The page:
Sub-Saharan Africa is a complex macro-region plagued by poverty and armed conflict.
While the north of the continent is culturally and politically related to the Middle East, the part of Africa south of the Sahara Desert followed a different historical path. Once home of vast and powerful empires, it ended up being almost completely dominated by European colonial powers during the 18th century.
Today, Sub-Saharan Africa is home of many fragile states that emerged in the wake of the decolonization process, of which they still bear the socio-political signs.
These are weak states with limited control over their territory. Infrastructures are insufficient, Inequality is marked, and large swathes of the population live in poverty with no access to basic needs. African societies are usually fragmented in various tribes and ethnic groups. Violent conflict is common, and armed groups like rebels, terrorists and criminal organizations proliferate all over the continent; making of it a hub of illicit traffics of weapons, drugs and even human beings.
Still, the Black Continent is rich in natural resources; but excessive reliance on them often leaves states exposed to floating commodity prices. Also, their exploitation is frequently controlled by powerful warlords or by non-African firms. Many consider that Sub-Saharan Africa is victim of economic neo-colonialism as foreign states control key extractive industries. This is a debated issue, but many external powers are indeed interested in Africa’s resources. China is greatly expanding its economic presence in the continent. Local governments welcome the PRC’s initiatives as they come with no prerequisites in terms of respect of civil, political and human rights; but there are concerns about the economic and political leverage that China may obtain. India and Brazil are also increasing their economic activities in Sub-Saharan Africa. Western powers, on their part have a longstanding presence there.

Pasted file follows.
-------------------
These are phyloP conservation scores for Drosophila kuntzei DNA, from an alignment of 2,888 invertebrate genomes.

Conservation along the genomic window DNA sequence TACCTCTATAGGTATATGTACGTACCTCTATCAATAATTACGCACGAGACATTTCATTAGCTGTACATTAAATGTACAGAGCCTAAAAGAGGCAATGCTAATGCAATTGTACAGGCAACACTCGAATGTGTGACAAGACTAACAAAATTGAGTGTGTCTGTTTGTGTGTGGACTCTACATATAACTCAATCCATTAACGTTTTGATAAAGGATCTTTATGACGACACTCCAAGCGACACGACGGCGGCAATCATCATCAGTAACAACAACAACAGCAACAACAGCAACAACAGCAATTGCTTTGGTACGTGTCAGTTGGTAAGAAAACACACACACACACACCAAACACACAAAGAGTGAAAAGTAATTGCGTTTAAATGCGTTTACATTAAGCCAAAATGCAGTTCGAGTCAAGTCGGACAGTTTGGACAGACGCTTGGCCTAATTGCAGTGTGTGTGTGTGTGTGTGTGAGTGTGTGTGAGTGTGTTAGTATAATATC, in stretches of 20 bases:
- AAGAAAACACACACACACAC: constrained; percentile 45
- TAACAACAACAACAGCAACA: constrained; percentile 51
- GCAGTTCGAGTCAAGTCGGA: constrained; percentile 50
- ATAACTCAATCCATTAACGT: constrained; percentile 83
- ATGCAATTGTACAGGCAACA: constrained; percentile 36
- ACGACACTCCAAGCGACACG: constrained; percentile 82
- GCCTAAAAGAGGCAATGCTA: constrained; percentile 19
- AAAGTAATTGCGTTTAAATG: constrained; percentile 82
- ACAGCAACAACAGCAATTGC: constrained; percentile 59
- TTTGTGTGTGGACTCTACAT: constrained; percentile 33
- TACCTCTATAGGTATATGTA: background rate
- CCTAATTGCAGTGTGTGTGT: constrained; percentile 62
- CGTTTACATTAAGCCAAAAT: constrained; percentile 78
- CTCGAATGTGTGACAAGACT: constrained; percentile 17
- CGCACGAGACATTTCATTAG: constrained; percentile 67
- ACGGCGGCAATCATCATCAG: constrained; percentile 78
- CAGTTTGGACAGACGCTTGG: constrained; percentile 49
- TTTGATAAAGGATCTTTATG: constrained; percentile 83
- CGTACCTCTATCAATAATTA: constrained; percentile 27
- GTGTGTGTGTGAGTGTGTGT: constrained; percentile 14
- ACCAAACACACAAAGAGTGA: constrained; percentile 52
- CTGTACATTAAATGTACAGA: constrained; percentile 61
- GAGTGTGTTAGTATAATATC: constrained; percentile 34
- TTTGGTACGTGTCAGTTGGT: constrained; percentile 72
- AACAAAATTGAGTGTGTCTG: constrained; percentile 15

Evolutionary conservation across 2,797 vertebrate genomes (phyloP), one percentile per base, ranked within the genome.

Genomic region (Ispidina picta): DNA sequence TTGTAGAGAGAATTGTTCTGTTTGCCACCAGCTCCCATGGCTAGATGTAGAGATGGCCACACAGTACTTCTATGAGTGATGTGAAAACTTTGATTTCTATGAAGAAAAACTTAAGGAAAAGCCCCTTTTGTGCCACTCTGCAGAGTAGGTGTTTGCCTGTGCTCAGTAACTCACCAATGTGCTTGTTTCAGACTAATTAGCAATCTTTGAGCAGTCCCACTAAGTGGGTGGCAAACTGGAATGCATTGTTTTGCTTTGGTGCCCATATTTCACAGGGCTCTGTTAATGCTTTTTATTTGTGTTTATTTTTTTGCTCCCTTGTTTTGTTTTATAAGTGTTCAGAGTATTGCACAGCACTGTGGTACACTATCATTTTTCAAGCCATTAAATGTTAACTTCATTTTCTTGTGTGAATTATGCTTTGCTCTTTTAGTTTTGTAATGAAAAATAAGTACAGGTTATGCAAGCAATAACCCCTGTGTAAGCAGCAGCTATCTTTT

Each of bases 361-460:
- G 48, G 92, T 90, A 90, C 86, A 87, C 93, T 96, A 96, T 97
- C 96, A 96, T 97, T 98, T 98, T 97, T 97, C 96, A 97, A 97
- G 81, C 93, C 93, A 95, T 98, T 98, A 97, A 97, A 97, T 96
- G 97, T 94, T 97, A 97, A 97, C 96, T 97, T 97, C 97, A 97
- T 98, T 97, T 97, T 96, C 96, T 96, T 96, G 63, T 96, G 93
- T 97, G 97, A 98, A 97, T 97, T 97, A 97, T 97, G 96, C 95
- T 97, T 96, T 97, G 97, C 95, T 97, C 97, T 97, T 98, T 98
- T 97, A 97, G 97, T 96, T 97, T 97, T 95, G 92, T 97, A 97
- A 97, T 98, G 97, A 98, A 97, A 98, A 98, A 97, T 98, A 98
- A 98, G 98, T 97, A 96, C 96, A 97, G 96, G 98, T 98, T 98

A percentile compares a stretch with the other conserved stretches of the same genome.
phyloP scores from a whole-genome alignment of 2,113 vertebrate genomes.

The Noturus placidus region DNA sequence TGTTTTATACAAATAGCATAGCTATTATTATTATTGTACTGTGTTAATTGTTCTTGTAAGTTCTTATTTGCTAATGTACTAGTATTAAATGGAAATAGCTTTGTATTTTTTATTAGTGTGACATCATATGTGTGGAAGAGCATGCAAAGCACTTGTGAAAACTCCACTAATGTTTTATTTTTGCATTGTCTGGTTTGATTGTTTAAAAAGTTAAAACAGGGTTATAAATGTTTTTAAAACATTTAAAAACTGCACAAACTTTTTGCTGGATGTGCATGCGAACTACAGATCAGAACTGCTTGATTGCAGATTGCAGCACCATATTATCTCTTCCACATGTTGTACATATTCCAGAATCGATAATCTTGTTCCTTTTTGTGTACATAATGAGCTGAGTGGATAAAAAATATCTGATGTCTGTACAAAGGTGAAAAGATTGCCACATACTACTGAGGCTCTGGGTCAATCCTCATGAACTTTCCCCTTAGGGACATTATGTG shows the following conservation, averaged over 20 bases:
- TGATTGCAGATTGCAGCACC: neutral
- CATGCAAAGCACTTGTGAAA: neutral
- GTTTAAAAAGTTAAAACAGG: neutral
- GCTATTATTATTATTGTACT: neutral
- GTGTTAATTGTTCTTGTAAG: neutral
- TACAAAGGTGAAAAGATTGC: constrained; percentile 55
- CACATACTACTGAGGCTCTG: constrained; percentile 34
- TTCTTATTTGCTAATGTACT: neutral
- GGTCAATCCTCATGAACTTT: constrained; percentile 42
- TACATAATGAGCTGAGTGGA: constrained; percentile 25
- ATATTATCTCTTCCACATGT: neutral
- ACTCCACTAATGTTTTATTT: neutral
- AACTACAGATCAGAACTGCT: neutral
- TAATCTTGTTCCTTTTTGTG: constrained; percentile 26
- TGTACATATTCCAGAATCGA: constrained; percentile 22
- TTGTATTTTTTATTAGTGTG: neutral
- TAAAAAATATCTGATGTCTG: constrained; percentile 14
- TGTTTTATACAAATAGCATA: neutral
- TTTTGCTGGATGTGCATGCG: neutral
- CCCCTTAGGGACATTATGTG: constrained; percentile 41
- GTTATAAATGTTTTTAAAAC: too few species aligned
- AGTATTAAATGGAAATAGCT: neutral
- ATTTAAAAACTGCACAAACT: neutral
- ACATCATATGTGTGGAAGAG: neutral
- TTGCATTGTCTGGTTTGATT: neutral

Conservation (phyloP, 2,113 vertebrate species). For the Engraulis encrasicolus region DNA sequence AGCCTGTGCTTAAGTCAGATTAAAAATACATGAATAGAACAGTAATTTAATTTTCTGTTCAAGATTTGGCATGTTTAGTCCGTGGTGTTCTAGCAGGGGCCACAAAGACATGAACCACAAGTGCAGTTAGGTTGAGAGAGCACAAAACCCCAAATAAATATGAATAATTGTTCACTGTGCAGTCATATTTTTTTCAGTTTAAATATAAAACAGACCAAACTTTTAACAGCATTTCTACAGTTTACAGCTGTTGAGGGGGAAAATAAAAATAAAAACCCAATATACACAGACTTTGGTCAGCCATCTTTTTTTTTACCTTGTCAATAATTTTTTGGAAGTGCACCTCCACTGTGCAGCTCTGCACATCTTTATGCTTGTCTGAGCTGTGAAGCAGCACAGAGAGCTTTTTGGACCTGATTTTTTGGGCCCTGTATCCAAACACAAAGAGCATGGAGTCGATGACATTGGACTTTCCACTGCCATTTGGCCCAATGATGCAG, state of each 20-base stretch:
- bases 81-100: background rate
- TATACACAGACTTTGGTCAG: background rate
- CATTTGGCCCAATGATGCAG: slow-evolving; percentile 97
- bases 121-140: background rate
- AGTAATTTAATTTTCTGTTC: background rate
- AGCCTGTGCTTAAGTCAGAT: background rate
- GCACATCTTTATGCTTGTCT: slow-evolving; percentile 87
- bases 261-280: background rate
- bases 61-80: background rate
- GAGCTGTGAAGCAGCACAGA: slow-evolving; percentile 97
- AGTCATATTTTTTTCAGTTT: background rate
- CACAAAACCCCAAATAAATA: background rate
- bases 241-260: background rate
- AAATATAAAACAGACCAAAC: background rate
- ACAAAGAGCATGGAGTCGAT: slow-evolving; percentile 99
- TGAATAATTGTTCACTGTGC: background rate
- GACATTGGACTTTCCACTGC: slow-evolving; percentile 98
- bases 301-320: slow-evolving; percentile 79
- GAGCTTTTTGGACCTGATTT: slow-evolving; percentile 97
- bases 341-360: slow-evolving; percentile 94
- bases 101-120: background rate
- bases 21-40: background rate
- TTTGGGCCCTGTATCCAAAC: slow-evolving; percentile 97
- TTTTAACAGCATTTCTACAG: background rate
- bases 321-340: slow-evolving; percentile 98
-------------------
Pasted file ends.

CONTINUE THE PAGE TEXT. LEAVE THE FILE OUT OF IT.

In spite of all these difficulties the economic situation and living conditions are improving, at least in certain areas. Yet, progress had its drawbacks: rapid urbanization resulted in overcrowded metropolis surrounded by slums and affected by chronic pollution. But the greatest challenge that Sub-Saharan Africa will have to face is probably global warming. Its consequences will be profound: as larger areas of the continent become practically inhabitable, people will move to the cities or abroad; thus worsening the problem of uncontrolled urbanization and the immigration crisis affecting Europe.
Among local states, some can be considered as regional power hubs while others are in chaos.
South Africa is the most prominent power, but its domestic socio-political troubles are undermining its efforts to become Africa's main geopolitical player. Ethiopia also has its ambitions, but is affected by severe ethnic divides, poverty and is threatened by climate change. Chad is a crossroad on the Sahara with a relatively powerful military and an important partner for European countries in the struggle against terrorism and illicit traffics in the Sahel.
Somalia is the archetype of the failed state: economically poor, with powerless central authorities and dominated by armed groups. Mali and the Central African Republic are in similar conditions; and Cameroon is at risk.
Then, there are some states that share both characteristics. Nigeria is a country with huge oil reserves, but it is undermined by social unrest and by armed militants, notably the Islamist group Boko Haram. Similar conditions exist in Sudan, South Sudan and the Democratic Republic of Congo.